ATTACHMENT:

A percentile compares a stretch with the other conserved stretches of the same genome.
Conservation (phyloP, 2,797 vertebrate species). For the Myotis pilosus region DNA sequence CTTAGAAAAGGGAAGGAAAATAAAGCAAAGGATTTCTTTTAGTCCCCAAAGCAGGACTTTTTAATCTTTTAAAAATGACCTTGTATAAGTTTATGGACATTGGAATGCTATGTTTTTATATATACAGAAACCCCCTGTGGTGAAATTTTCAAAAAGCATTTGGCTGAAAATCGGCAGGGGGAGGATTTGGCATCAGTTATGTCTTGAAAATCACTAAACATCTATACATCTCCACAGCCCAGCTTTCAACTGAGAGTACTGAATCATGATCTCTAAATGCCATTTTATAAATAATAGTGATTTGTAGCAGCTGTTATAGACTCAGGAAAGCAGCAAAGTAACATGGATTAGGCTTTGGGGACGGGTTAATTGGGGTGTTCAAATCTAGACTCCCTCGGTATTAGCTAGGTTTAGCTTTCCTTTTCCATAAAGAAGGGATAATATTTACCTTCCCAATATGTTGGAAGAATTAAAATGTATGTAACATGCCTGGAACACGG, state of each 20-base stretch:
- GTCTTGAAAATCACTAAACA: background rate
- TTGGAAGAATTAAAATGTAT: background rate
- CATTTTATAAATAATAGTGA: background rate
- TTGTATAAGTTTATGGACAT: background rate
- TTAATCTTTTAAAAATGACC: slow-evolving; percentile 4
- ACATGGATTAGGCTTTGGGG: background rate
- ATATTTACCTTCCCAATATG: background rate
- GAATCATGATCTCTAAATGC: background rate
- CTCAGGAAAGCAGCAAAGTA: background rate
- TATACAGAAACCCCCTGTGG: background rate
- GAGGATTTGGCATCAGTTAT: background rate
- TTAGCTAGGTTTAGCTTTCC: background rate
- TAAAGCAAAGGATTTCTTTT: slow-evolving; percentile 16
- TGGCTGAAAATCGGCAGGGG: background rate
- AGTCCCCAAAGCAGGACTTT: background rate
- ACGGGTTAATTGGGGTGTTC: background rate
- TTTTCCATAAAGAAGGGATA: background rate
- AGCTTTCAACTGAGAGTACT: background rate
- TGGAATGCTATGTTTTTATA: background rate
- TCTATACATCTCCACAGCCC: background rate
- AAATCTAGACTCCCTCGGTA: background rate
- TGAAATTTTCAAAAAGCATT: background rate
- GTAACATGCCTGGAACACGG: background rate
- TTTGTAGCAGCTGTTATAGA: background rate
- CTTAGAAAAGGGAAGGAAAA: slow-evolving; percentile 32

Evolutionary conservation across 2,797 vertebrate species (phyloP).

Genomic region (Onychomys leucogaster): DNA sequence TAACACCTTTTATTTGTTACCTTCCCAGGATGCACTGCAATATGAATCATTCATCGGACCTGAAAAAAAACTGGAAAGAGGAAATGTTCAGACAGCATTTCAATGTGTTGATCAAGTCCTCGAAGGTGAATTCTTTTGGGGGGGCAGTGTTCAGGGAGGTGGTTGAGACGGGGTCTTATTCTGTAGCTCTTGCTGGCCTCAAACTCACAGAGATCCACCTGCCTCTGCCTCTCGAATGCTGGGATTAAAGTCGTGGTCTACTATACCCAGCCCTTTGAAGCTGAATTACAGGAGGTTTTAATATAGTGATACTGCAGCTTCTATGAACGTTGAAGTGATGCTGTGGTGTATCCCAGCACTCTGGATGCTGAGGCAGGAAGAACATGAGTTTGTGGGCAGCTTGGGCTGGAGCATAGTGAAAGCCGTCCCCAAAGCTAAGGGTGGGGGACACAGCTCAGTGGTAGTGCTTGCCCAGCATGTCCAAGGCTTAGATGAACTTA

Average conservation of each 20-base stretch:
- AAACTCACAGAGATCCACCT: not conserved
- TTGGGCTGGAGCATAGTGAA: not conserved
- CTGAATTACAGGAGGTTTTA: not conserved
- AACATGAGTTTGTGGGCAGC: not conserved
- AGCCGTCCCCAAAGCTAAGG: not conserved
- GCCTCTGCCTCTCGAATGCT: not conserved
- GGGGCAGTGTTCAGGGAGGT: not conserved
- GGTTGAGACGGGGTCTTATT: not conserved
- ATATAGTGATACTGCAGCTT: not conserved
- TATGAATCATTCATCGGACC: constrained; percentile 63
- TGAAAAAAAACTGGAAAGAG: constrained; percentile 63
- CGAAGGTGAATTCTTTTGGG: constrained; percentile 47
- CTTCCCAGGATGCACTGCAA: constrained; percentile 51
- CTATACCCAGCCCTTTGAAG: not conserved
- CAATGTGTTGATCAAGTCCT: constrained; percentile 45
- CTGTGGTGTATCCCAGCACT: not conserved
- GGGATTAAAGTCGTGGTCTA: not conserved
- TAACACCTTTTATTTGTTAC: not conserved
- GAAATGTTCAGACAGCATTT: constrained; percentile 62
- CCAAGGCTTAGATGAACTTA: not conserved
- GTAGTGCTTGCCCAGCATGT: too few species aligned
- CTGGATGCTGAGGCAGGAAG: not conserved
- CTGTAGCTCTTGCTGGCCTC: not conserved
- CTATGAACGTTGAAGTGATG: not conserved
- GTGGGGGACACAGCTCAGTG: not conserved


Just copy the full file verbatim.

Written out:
A percentile compares a stretch with the other conserved stretches of the same genome.
Conservation (phyloP, 2,797 vertebrate species). For the Myotis pilosus region DNA sequence CTTAGAAAAGGGAAGGAAAATAAAGCAAAGGATTTCTTTTAGTCCCCAAAGCAGGACTTTTTAATCTTTTAAAAATGACCTTGTATAAGTTTATGGACATTGGAATGCTATGTTTTTATATATACAGAAACCCCCTGTGGTGAAATTTTCAAAAAGCATTTGGCTGAAAATCGGCAGGGGGAGGATTTGGCATCAGTTATGTCTTGAAAATCACTAAACATCTATACATCTCCACAGCCCAGCTTTCAACTGAGAGTACTGAATCATGATCTCTAAATGCCATTTTATAAATAATAGTGATTTGTAGCAGCTGTTATAGACTCAGGAAAGCAGCAAAGTAACATGGATTAGGCTTTGGGGACGGGTTAATTGGGGTGTTCAAATCTAGACTCCCTCGGTATTAGCTAGGTTTAGCTTTCCTTTTCCATAAAGAAGGGATAATATTTACCTTCCCAATATGTTGGAAGAATTAAAATGTATGTAACATGCCTGGAACACGG, state of each 20-base stretch:
- GTCTTGAAAATCACTAAACA: background rate
- TTGGAAGAATTAAAATGTAT: background rate
- CATTTTATAAATAATAGTGA: background rate
- TTGTATAAGTTTATGGACAT: background rate
- TTAATCTTTTAAAAATGACC: slow-evolving; percentile 4
- ACATGGATTAGGCTTTGGGG: background rate
- ATATTTACCTTCCCAATATG: background rate
- GAATCATGATCTCTAAATGC: background rate
- CTCAGGAAAGCAGCAAAGTA: background rate
- TATACAGAAACCCCCTGTGG: background rate
- GAGGATTTGGCATCAGTTAT: background rate
- TTAGCTAGGTTTAGCTTTCC: background rate
- TAAAGCAAAGGATTTCTTTT: slow-evolving; percentile 16
- TGGCTGAAAATCGGCAGGGG: background rate
- AGTCCCCAAAGCAGGACTTT: background rate
- ACGGGTTAATTGGGGTGTTC: background rate
- TTTTCCATAAAGAAGGGATA: background rate
- AGCTTTCAACTGAGAGTACT: background rate
- TGGAATGCTATGTTTTTATA: background rate
- TCTATACATCTCCACAGCCC: background rate
- AAATCTAGACTCCCTCGGTA: background rate
- TGAAATTTTCAAAAAGCATT: background rate
- GTAACATGCCTGGAACACGG: background rate
- TTTGTAGCAGCTGTTATAGA: background rate
- CTTAGAAAAGGGAAGGAAAA: slow-evolving; percentile 32

Evolutionary conservation across 2,797 vertebrate species (phyloP).

Genomic region (Onychomys leucogaster): DNA sequence TAACACCTTTTATTTGTTACCTTCCCAGGATGCACTGCAATATGAATCATTCATCGGACCTGAAAAAAAACTGGAAAGAGGAAATGTTCAGACAGCATTTCAATGTGTTGATCAAGTCCTCGAAGGTGAATTCTTTTGGGGGGGCAGTGTTCAGGGAGGTGGTTGAGACGGGGTCTTATTCTGTAGCTCTTGCTGGCCTCAAACTCACAGAGATCCACCTGCCTCTGCCTCTCGAATGCTGGGATTAAAGTCGTGGTCTACTATACCCAGCCCTTTGAAGCTGAATTACAGGAGGTTTTAATATAGTGATACTGCAGCTTCTATGAACGTTGAAGTGATGCTGTGGTGTATCCCAGCACTCTGGATGCTGAGGCAGGAAGAACATGAGTTTGTGGGCAGCTTGGGCTGGAGCATAGTGAAAGCCGTCCCCAAAGCTAAGGGTGGGGGACACAGCTCAGTGGTAGTGCTTGCCCAGCATGTCCAAGGCTTAGATGAACTTA

Average conservation of each 20-base stretch:
- AAACTCACAGAGATCCACCT: not conserved
- TTGGGCTGGAGCATAGTGAA: not conserved
- CTGAATTACAGGAGGTTTTA: not conserved
- AACATGAGTTTGTGGGCAGC: not conserved
- AGCCGTCCCCAAAGCTAAGG: not conserved
- GCCTCTGCCTCTCGAATGCT: not conserved
- GGGGCAGTGTTCAGGGAGGT: not conserved
- GGTTGAGACGGGGTCTTATT: not conserved
- ATATAGTGATACTGCAGCTT: not conserved
- TATGAATCATTCATCGGACC: constrained; percentile 63
- TGAAAAAAAACTGGAAAGAG: constrained; percentile 63
- CGAAGGTGAATTCTTTTGGG: constrained; percentile 47
- CTTCCCAGGATGCACTGCAA: constrained; percentile 51
- CTATACCCAGCCCTTTGAAG: not conserved
- CAATGTGTTGATCAAGTCCT: constrained; percentile 45
- CTGTGGTGTATCCCAGCACT: not conserved
- GGGATTAAAGTCGTGGTCTA: not conserved
- TAACACCTTTTATTTGTTAC: not conserved
- GAAATGTTCAGACAGCATTT: constrained; percentile 62
- CCAAGGCTTAGATGAACTTA: not conserved
- GTAGTGCTTGCCCAGCATGT: too few species aligned
- CTGGATGCTGAGGCAGGAAG: not conserved
- CTGTAGCTCTTGCTGGCCTC: not conserved
- CTATGAACGTTGAAGTGATG: not conserved
- GTGGGGGACACAGCTCAGTG: not conserved